Pharmaceuticals & Biotech

IDNs are pharma’s ‘new’ strategic partners

By Joe Stevens, Matthew Ruple, and Tyler Humphrey

Aug. 27, 2021 | Article | 4-minute read

IDNs are pharma’s ‘new’ strategic partners

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The COVID-19 pandemic has solidified the need for life sciences organizations to strategically partner with integrated delivery networks (IDNs). Partnerships between these two healthcare ecosystem stakeholders aren’t new, of course, but they’re gaining traction around different objectives. To partner effectively, pharma companies need to design valuable solutions that align with IDNs’ needs, whether that’s strengthening finances, achieving clinical excellence or improving the patient experience. The partners also must develop a deep understanding of each other’s top priorities and goals—with an appreciation for how COVID-19 has altered the landscape and accelerated a few existing trends.


There are a few factors at play here. A segment of patients who were engaging with healthcare systems are no longer engaging, which leads to bad patient outcomes, reduced business for the healthcare provider and, ultimately, reduced sales of pharma products. Conversely, there’s a segment of patients who are engaging, but in a new way: via telehealth. Telehealth brings many challenges for providers, but it also brings new opportunities for pharma to provide value at the point of care. Beyond the pressures of clinical care, institutional stakeholders are saddled with information technology and data challenges, reimbursement pressure from health plans and cost-cutting measures from the government.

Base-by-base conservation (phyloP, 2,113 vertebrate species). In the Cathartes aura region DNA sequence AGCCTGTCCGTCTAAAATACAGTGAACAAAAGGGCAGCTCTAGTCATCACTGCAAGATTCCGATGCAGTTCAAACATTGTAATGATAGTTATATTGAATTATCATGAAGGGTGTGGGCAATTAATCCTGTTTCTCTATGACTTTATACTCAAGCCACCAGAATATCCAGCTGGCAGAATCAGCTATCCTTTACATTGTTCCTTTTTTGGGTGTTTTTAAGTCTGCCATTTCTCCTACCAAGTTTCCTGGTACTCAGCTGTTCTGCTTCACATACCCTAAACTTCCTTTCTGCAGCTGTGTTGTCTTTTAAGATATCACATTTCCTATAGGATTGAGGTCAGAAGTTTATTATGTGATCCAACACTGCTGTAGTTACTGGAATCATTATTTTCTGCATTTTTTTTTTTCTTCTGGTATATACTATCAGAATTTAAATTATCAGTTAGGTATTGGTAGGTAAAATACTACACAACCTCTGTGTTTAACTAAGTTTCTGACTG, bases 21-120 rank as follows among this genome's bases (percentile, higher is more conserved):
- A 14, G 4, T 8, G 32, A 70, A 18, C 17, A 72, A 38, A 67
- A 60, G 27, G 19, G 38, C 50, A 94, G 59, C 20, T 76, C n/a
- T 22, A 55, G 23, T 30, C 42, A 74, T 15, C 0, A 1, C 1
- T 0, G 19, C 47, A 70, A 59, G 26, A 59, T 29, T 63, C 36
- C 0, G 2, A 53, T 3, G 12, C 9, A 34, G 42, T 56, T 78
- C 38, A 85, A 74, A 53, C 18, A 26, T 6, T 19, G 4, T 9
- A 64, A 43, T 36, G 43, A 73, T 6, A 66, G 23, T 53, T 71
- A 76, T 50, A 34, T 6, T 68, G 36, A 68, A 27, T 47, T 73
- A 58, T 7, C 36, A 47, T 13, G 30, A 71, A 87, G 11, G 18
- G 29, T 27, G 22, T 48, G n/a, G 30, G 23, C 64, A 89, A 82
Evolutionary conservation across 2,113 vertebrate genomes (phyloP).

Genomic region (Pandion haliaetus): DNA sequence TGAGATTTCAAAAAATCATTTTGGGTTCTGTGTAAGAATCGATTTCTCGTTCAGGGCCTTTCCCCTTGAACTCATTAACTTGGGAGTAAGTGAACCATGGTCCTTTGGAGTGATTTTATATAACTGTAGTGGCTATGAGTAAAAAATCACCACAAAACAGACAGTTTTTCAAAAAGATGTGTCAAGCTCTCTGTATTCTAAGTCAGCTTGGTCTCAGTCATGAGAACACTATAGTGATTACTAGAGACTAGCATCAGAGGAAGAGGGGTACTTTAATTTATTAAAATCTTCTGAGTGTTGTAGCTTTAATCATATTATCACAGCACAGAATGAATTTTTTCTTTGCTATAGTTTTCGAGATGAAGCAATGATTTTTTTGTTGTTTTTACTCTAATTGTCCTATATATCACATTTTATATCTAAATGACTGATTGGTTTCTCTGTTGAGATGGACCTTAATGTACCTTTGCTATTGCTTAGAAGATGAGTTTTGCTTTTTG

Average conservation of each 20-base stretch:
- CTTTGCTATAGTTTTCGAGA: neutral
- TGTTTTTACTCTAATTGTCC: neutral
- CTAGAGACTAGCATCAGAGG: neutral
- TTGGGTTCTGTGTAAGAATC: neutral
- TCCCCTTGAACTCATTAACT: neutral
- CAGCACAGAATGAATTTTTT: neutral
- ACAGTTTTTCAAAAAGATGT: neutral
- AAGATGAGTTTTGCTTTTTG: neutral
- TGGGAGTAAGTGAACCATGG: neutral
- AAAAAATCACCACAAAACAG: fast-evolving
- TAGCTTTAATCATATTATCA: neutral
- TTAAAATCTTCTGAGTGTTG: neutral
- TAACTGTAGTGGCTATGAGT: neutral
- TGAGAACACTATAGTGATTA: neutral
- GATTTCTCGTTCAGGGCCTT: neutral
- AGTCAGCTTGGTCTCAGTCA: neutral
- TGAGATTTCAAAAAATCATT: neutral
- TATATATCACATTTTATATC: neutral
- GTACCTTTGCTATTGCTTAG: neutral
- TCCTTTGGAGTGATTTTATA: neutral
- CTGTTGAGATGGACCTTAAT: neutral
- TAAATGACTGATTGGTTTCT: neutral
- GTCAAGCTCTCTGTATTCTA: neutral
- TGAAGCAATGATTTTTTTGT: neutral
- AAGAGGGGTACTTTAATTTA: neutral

A ZS survey of 112 IDN executives revealed an overall increase in their willingness to partner with manufacturers, compared with a similarly fielded survey in 2019. We found that IDNs are interested in partnering in areas including care efficiency, real-world evidence, patient management and reimbursement support solutions. There was particularly strong interest in partnering on remote patient engagement, telehealth reimbursement advocacy and other programs that directly relate to the care delivery changes that have taken place in the last two years.


While the Quadruple Aim continues to be a primary strategic focus for IDNs, the “aim” that receives the most attention has evolved. COVID-19’s lasting financial impact requires providers to prioritize the bottom line more than ever. In fact, a majority (83%) of the IDN executives we surveyed identified increasing revenue as their organization’s top priority. This focus narrowly eclipsed the next top priority for IDNs, with 82% of survey participants expressing interest in providing quality care and improving patient outcomes. Each of these is an entry point for life sciences organizations that are looking to partner or collaborate. 

While life sciences companies have long had the opportunity to strategically partner with providers, both parties have been reticent to engage due to real or perceived barriers. But that’s changing. In fact, two-thirds of the IDN executives we surveyed expressed interest in partnering with life sciences manufacturers to address challenges from the pandemic. The question is, what do these partnerships look like?


IDNs generally are interested in pursuing four types of partnerships. Let’s take a closer look at each type and the criteria that providers consider:

  1. Care efficiency and optimization: Based on our survey, IDN executives rated this type of program as having high value to their organization, with an average rating of 5.1 on a 7-point scale. In fact, 42% of IDN executives are interested in partnering to optimize provider care delivery through early detection, EHR updates, pathways and care coordination. While this partnership category was of interest to IDNs before the pandemic, the types of partnerships being pursued within this category have evolved due to COVID-19. For example, providers previously expressed a high degree of interest in physician education involving disease awareness and available treatment options. Today, they need educational programming around stress and anxiety management to mitigate COVID-19-related challenges.